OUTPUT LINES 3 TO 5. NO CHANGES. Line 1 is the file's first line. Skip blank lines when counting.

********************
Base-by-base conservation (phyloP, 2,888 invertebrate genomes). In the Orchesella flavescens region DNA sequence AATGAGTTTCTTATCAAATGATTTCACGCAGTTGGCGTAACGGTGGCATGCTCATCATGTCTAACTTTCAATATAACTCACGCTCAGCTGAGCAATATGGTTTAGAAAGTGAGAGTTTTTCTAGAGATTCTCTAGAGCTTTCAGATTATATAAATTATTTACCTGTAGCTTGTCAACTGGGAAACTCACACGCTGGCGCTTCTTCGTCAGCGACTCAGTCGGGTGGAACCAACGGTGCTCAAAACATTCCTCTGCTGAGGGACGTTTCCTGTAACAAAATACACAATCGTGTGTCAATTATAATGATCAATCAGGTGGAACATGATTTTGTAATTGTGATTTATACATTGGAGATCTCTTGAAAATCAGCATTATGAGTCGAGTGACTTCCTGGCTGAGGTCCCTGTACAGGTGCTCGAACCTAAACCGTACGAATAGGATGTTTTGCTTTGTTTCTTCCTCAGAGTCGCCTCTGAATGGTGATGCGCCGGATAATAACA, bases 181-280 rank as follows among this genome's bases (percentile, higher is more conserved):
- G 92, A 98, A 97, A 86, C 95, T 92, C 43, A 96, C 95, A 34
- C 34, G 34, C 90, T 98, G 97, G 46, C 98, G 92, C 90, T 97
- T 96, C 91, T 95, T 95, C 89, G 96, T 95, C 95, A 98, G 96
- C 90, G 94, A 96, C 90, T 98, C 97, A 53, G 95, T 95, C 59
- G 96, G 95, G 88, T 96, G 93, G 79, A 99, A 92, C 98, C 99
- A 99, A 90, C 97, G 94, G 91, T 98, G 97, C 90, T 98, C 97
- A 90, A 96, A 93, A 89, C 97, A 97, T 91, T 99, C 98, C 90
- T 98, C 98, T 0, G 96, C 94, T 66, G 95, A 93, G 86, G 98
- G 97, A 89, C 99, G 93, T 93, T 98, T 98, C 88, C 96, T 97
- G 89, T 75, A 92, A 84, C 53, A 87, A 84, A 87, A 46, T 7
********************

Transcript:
- C 34, G 34, C 90, T 98, G 97, G 46, C 98, G 92, C 90, T 97
- T 96, C 91, T 95, T 95, C 89, G 96, T 95, C 95, A 98, G 96
- C 90, G 94, A 96, C 90, T 98, C 97, A 53, G 95, T 95, C 59